Posted Nov. 27, 2017 – When Houston ISD Principal Diana Castillo was looking to change her school’s mascot, she knew the perfect symbol: the Cougars.
With two degrees from the University of Houston, Castillo said she was thrilled to give a nod to her alma mater.
“I am who I am because of UH and what it has allowed me to do. I still feel so much gratitude,” said Castillo, who earned a bachelor’s in history in 1996 and a Master of Education in 2003.
Castillo serves as principal of Pilgrim Academy, a K-8 campus in the Houston Independent School District. In addition to Castillo, at least 14 other UH alumni are on Pilgrim’s professional staff, including a dozen teachers and both assistant principals, Andrew Casler and Carrie Flores.
Pilgrim Academy Principal Diana Castillo, 2017
In addition, six student teachers from the UH College of Education are interning at Pilgrim. Castillo said she’s been so pleased with the UH student teachers that she’s hired six others over the last three years.
The cluster of Cougars at Pilgrim represents the strong UH alumni network across Houston schools. Consider this statistic: UH provides more teachers to the Houston Independent School District than any other university preparation program, according to an analysis by UH’s Center for Research, Evaluation & Advancement of Teacher Education.
“Principal Castillo has been such a huge supporter of our program and our teacher candidates,” said Amber Thompson, who oversees the College’s teacher-preparation program. “It’s such a joy to visit Pilgrim and see so many of our graduates experiencing success.”
Castillo, who grew up in the East End, started college at Texas State University in San Marcos, but found herself returning to Houston every weekend.
Diana Castillo, UH graduation, 2003
“I’m an only child, and it was very difficult to be away,” Castillo said. “After that first year, I decided I probably needed to come home. It was the best decision I ever made.”
Castillo transferred to UH as a history major. However, her interest turned to teaching after she took a course on the history of bilingual education and started tutoring at a local elementary school.
“That’s when I caught the bug,” she said.
The daughter of immigrants from Mexico City, Castillo had grown up speaking Spanish at home and English at school. She understood the challenges many of the students in HISD face and decided after graduation to work as a bilingual elementary school teacher. A few years later, she was selected to participate in a principal-training academy that at the time was a partnership between HISD and UH.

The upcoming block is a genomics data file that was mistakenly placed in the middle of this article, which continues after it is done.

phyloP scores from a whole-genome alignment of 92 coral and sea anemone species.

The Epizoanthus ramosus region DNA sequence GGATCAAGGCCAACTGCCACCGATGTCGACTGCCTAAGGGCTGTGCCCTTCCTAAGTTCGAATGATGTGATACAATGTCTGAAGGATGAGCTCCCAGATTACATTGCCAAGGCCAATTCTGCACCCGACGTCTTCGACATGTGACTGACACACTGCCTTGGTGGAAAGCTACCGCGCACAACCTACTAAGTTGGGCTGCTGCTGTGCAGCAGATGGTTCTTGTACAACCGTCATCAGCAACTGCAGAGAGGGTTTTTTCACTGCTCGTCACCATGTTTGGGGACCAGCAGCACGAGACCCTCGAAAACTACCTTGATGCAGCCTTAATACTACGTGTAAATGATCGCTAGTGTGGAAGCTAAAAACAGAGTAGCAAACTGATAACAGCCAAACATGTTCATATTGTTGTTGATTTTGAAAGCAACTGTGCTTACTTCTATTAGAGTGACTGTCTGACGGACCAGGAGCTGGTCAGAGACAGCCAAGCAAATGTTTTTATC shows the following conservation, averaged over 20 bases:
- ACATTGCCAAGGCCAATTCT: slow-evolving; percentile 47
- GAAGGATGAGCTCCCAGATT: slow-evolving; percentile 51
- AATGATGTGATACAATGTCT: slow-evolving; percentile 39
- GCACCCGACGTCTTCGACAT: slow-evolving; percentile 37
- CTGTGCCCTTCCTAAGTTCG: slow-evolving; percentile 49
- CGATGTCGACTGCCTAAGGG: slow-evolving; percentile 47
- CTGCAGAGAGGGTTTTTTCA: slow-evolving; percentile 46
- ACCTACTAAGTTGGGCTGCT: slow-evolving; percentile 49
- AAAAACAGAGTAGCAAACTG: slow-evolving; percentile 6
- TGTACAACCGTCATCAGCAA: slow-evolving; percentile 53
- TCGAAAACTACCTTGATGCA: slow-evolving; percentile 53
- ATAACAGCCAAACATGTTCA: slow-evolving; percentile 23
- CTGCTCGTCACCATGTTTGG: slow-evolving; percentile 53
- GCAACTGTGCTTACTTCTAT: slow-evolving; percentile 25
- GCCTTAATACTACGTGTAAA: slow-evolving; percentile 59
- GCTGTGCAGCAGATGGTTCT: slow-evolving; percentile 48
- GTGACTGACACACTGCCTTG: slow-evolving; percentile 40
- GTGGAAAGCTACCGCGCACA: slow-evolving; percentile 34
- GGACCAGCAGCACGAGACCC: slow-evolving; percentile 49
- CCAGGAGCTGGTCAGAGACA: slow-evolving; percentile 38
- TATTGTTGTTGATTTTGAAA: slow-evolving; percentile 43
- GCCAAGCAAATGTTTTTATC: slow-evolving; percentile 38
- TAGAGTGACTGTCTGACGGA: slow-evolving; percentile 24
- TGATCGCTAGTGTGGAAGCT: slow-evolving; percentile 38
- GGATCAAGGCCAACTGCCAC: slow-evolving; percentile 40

Pilgrim Academy teacher and UH grad Andrea Cruz
Castillo is now in her 12th year leading Pilgrim, which serves more than 1,100 students in southwest Houston. Nearly all are from low-income families, and many are the children of new immigrants.
“It’s a very unique experience here,” Castillo said. “You’re not just changing a life. You’re changing the trajectory of an entire family.”
Under Castillo’s leadership, Pilgrim was recognized in 2017 as a top-performing middle school by the Houston nonprofit Children at Risk.
One of her priorities, she said, is to create a college-going culture among her young students. Before Open House, for example, she asks her teachers to decorate their doors to illustrate where they went to college. Many, including Castillo, display Cougar pride.
‘See Yourself Here’
In Andrea Cruz’s sixth-grade math classroom, students enter through a red-draped door, adorned with a graduation cap and UH stole. “Once a Cougar, always a Cougar!” Cruz wrote. “See yourself here.”
Cruz, a May 2017 graduate of the College of Education and the Honors College, serves as a role model for her students. The first in her family to graduate from college, Cruz grew up in Austin but chose UH after visiting Houston.
Pilgrim Academy teacher and UH grad Joel De Leon
“I loved the diversity I saw,” she said. “I’m still in love with it.”
Cruz did her student-teaching internship at Pilgrim and knew she wanted to work there full time. She has found a mentor in Joel De Leon, a 2012 UH grad who also did his student teaching at Pilgrim.
“I feel like I’m walking in his footsteps,” Cruz said. “He’s a great source of support.”
De Leon, also the first in his family to graduate from college, started UH as an engineering student but made the switch to teaching after taking a child psychology course.
“I was really interested in what I was reading,” he said. “I was reading the assignments ahead of time.”
De Leon said he still keeps in touch with Jane Cooper, the College of Education professor who served as the site coordinator for Pilgrim during his internship.
“I had an amazing student-teaching experience here,” De Leon said. “I couldn’t think of a better place.”
Castillo, who’s worked to build a staff of teachers focused on the whole child, said her new UH hires fit in seamlessly. She attributes their readiness largely to the yearlong student-teaching internship that UH now requires. Many other programs require only a semester or less.
“That’s one of the things I love about UH – they brought us to the field. They showed us the real experience of teaching and helped us through it,” said Martha Hernandez, who graduated from the College of Education in May 2017 with Cruz and teaches a bilingual second-grade class at Pilgrim.
–By Ericka Mellon